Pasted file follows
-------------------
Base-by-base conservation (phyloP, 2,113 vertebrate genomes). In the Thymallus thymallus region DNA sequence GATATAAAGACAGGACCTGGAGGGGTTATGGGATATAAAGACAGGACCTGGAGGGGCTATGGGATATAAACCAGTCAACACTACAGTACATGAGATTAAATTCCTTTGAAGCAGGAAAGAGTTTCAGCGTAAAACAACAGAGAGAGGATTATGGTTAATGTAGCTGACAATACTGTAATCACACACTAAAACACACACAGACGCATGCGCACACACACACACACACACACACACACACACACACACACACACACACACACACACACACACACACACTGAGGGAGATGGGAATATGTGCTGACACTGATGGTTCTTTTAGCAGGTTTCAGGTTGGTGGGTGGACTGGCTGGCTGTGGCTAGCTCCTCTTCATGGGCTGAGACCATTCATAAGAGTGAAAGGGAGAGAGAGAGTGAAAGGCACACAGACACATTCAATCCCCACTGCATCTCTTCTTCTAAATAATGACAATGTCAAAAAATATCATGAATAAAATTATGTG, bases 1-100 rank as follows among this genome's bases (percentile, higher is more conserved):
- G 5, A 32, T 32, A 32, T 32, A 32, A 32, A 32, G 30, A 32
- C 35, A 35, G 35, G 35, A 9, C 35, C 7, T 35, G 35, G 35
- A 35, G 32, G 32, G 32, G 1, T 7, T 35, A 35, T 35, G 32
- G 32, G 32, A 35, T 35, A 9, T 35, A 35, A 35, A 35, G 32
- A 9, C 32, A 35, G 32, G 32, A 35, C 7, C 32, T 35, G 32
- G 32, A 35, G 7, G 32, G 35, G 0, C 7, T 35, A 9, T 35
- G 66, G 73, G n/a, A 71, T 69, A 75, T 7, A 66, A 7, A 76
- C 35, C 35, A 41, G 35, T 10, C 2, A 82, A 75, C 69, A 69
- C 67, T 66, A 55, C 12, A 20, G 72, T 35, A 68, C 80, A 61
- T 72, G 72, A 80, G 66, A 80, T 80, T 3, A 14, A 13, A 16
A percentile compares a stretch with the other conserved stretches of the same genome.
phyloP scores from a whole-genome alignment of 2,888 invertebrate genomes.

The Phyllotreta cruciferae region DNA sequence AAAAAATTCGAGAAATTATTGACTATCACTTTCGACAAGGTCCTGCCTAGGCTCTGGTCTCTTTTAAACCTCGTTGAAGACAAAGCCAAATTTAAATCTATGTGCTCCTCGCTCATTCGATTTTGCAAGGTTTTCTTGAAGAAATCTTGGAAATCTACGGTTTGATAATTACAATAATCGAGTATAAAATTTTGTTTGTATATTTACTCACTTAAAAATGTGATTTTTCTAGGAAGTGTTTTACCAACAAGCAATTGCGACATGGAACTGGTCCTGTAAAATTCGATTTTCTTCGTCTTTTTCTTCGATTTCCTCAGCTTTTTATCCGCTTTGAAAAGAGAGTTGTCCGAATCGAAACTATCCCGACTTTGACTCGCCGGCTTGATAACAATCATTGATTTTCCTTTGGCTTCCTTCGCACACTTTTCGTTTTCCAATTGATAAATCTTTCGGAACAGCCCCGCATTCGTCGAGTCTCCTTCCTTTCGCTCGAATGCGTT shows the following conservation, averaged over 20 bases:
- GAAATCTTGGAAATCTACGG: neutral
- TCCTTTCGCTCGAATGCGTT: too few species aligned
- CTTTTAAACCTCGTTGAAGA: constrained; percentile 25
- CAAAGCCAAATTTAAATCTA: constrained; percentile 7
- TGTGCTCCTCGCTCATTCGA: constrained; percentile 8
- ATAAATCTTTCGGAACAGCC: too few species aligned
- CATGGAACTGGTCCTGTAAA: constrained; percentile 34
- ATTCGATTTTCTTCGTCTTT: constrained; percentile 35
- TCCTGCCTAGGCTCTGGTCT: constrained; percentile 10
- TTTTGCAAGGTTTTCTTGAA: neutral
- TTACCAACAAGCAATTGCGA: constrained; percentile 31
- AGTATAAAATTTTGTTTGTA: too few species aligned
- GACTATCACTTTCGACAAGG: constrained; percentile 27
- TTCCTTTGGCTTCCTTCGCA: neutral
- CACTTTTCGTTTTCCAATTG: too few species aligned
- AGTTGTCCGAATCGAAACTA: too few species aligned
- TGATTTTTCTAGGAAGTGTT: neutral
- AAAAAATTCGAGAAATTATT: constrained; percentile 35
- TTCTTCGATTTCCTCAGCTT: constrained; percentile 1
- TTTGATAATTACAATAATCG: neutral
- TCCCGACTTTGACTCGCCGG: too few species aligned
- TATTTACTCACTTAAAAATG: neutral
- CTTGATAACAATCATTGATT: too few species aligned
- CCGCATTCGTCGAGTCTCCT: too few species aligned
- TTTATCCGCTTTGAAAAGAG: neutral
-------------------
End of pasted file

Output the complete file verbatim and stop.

Base-by-base conservation (phyloP, 2,113 vertebrate genomes). In the Thymallus thymallus region DNA sequence GATATAAAGACAGGACCTGGAGGGGTTATGGGATATAAAGACAGGACCTGGAGGGGCTATGGGATATAAACCAGTCAACACTACAGTACATGAGATTAAATTCCTTTGAAGCAGGAAAGAGTTTCAGCGTAAAACAACAGAGAGAGGATTATGGTTAATGTAGCTGACAATACTGTAATCACACACTAAAACACACACAGACGCATGCGCACACACACACACACACACACACACACACACACACACACACACACACACACACACACACACACACACTGAGGGAGATGGGAATATGTGCTGACACTGATGGTTCTTTTAGCAGGTTTCAGGTTGGTGGGTGGACTGGCTGGCTGTGGCTAGCTCCTCTTCATGGGCTGAGACCATTCATAAGAGTGAAAGGGAGAGAGAGAGTGAAAGGCACACAGACACATTCAATCCCCACTGCATCTCTTCTTCTAAATAATGACAATGTCAAAAAATATCATGAATAAAATTATGTG, bases 1-100 rank as follows among this genome's bases (percentile, higher is more conserved):
- G 5, A 32, T 32, A 32, T 32, A 32, A 32, A 32, G 30, A 32
- C 35, A 35, G 35, G 35, A 9, C 35, C 7, T 35, G 35, G 35
- A 35, G 32, G 32, G 32, G 1, T 7, T 35, A 35, T 35, G 32
- G 32, G 32, A 35, T 35, A 9, T 35, A 35, A 35, A 35, G 32
- A 9, C 32, A 35, G 32, G 32, A 35, C 7, C 32, T 35, G 32
- G 32, A 35, G 7, G 32, G 35, G 0, C 7, T 35, A 9, T 35
- G 66, G 73, G n/a, A 71, T 69, A 75, T 7, A 66, A 7, A 76
- C 35, C 35, A 41, G 35, T 10, C 2, A 82, A 75, C 69, A 69
- C 67, T 66, A 55, C 12, A 20, G 72, T 35, A 68, C 80, A 61
- T 72, G 72, A 80, G 66, A 80, T 80, T 3, A 14, A 13, A 16
A percentile compares a stretch with the other conserved stretches of the same genome.
phyloP scores from a whole-genome alignment of 2,888 invertebrate genomes.

The Phyllotreta cruciferae region DNA sequence AAAAAATTCGAGAAATTATTGACTATCACTTTCGACAAGGTCCTGCCTAGGCTCTGGTCTCTTTTAAACCTCGTTGAAGACAAAGCCAAATTTAAATCTATGTGCTCCTCGCTCATTCGATTTTGCAAGGTTTTCTTGAAGAAATCTTGGAAATCTACGGTTTGATAATTACAATAATCGAGTATAAAATTTTGTTTGTATATTTACTCACTTAAAAATGTGATTTTTCTAGGAAGTGTTTTACCAACAAGCAATTGCGACATGGAACTGGTCCTGTAAAATTCGATTTTCTTCGTCTTTTTCTTCGATTTCCTCAGCTTTTTATCCGCTTTGAAAAGAGAGTTGTCCGAATCGAAACTATCCCGACTTTGACTCGCCGGCTTGATAACAATCATTGATTTTCCTTTGGCTTCCTTCGCACACTTTTCGTTTTCCAATTGATAAATCTTTCGGAACAGCCCCGCATTCGTCGAGTCTCCTTCCTTTCGCTCGAATGCGTT shows the following conservation, averaged over 20 bases:
- GAAATCTTGGAAATCTACGG: neutral
- TCCTTTCGCTCGAATGCGTT: too few species aligned
- CTTTTAAACCTCGTTGAAGA: constrained; percentile 25
- CAAAGCCAAATTTAAATCTA: constrained; percentile 7
- TGTGCTCCTCGCTCATTCGA: constrained; percentile 8
- ATAAATCTTTCGGAACAGCC: too few species aligned
- CATGGAACTGGTCCTGTAAA: constrained; percentile 34
- ATTCGATTTTCTTCGTCTTT: constrained; percentile 35
- TCCTGCCTAGGCTCTGGTCT: constrained; percentile 10
- TTTTGCAAGGTTTTCTTGAA: neutral
- TTACCAACAAGCAATTGCGA: constrained; percentile 31
- AGTATAAAATTTTGTTTGTA: too few species aligned
- GACTATCACTTTCGACAAGG: constrained; percentile 27
- TTCCTTTGGCTTCCTTCGCA: neutral
- CACTTTTCGTTTTCCAATTG: too few species aligned
- AGTTGTCCGAATCGAAACTA: too few species aligned
- TGATTTTTCTAGGAAGTGTT: neutral
- AAAAAATTCGAGAAATTATT: constrained; percentile 35
- TTCTTCGATTTCCTCAGCTT: constrained; percentile 1
- TTTGATAATTACAATAATCG: neutral
- TCCCGACTTTGACTCGCCGG: too few species aligned
- TATTTACTCACTTAAAAATG: neutral
- CTTGATAACAATCATTGATT: too few species aligned
- CCGCATTCGTCGAGTCTCCT: too few species aligned
- TTTATCCGCTTTGAAAAGAG: neutral